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How long can you let your baby cry?

Byline: Dr Miriam Stoppard's health focus

Nearly 30 years ago an American Nearly 30 years ago, an American paediatrician, Dr Richard Ferber, published a book on training a baby to go to sleep.

He's just updated it though its major point is the same: you let a baby cry longer and longer until it learns to go to sleep.

I was never keen on this. I thought it cruel and hate the idea of "training" babies to do anything.

Briefly it goes like this: while still awake you put your baby to bed, kiss them goodnight, then leave the room. can learn quieten themselves.

On day one, you can go back after three minutes if your baby is crying. Pat them but don't pick them up or rock them, then leave again. Next time, you wait five minutes before going in, then 10 minutes, and so on until they finally fall asleep.

On successive days, the gaps between visits get longer and longer - up to 30 minutes if your child is still crying on day seven.

I never let my babies cry. I wanted them to grow up believing if they asked for attention, someone went to them.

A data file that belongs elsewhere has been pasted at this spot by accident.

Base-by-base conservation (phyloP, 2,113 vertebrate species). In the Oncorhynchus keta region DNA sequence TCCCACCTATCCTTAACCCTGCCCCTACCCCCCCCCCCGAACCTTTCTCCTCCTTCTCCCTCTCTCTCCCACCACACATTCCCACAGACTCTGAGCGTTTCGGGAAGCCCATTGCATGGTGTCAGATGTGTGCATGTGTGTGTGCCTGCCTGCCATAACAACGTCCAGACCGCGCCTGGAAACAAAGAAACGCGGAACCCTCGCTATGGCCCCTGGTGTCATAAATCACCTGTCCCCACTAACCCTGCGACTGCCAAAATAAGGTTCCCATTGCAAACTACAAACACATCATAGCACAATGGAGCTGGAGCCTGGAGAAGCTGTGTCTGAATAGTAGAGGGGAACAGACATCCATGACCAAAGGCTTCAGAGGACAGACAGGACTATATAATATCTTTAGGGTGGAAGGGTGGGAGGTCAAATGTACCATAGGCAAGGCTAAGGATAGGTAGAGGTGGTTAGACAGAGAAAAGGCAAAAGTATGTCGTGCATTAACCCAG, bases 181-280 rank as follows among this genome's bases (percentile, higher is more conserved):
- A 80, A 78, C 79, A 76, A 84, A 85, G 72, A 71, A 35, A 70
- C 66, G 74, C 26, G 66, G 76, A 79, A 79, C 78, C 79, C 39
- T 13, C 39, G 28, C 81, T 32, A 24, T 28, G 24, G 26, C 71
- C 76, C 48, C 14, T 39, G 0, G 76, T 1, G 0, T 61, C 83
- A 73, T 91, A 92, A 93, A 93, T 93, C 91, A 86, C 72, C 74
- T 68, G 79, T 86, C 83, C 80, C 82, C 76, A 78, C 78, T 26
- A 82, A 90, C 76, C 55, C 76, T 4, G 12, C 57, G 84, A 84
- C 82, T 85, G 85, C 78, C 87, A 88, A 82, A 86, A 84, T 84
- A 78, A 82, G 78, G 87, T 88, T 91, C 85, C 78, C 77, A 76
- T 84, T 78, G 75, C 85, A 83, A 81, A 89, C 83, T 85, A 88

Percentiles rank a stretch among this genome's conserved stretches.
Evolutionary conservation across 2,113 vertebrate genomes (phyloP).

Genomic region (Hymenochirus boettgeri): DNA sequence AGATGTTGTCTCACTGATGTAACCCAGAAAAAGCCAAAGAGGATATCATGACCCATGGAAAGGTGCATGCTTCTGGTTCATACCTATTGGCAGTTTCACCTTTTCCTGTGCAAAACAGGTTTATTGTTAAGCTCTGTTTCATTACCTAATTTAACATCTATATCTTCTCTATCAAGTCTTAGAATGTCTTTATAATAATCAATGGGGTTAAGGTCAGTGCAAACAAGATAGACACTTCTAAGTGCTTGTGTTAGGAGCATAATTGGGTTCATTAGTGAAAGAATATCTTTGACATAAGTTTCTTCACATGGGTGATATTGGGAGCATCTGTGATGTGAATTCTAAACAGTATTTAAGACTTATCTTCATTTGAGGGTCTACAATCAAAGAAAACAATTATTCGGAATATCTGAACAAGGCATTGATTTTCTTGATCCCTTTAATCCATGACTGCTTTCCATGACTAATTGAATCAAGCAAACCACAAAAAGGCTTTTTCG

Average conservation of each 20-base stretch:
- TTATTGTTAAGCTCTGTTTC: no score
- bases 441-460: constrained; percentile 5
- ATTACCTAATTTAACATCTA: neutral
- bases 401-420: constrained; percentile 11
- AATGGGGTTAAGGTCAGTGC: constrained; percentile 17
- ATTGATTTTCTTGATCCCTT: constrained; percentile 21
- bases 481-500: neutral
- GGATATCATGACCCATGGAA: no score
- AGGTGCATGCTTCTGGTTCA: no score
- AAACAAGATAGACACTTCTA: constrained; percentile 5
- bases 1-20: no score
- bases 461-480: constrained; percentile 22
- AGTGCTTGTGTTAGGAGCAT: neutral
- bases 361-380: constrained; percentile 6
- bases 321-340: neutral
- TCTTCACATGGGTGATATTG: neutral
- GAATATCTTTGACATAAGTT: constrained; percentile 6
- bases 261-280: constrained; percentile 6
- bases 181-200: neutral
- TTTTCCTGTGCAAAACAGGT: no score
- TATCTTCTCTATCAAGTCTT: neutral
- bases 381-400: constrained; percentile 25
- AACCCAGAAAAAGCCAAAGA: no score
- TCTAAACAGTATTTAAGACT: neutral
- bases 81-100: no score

My way was hard on both my husband and myself, as we were on duty alternate nights.

My children and stepchildren aren't unkind parents, but they opted for a modern method of handling a baby's crying when put down to sleep. When I was introduced to this method I found it heartbreakingly difficult to comply with.

Their approach involves three principles: Every baby has the right to enjoy sleeping in their cot but they can't enjoy it if they cry unheeded for long periods.

child to With their parents' help, every baby can eventually learn to quieten themselves.

A parent's or carer's presence is initially necessary to soothe crying. The method my son wanted me to follow (which I did to the letter) was to put his baby down and if she was crying after five minutes go to her cot and wordlessly stroke her or pat her, then leave. After five minutes, repeat this ritual, and so on until she stopped crying.

On the first evening she cried for 40 agonising minutes, on the second for 30 minutes, on the third 15 minutes and on the fourth and thereafter not at all. Well now, had I learned a lesson.

Every child can learn to quieten themselves
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Title Annotation:Features; Opinion, Column
Publication:The Mirror (London, England)
Date:Aug 16, 2013
Next Article:Dear Dr Miriam.

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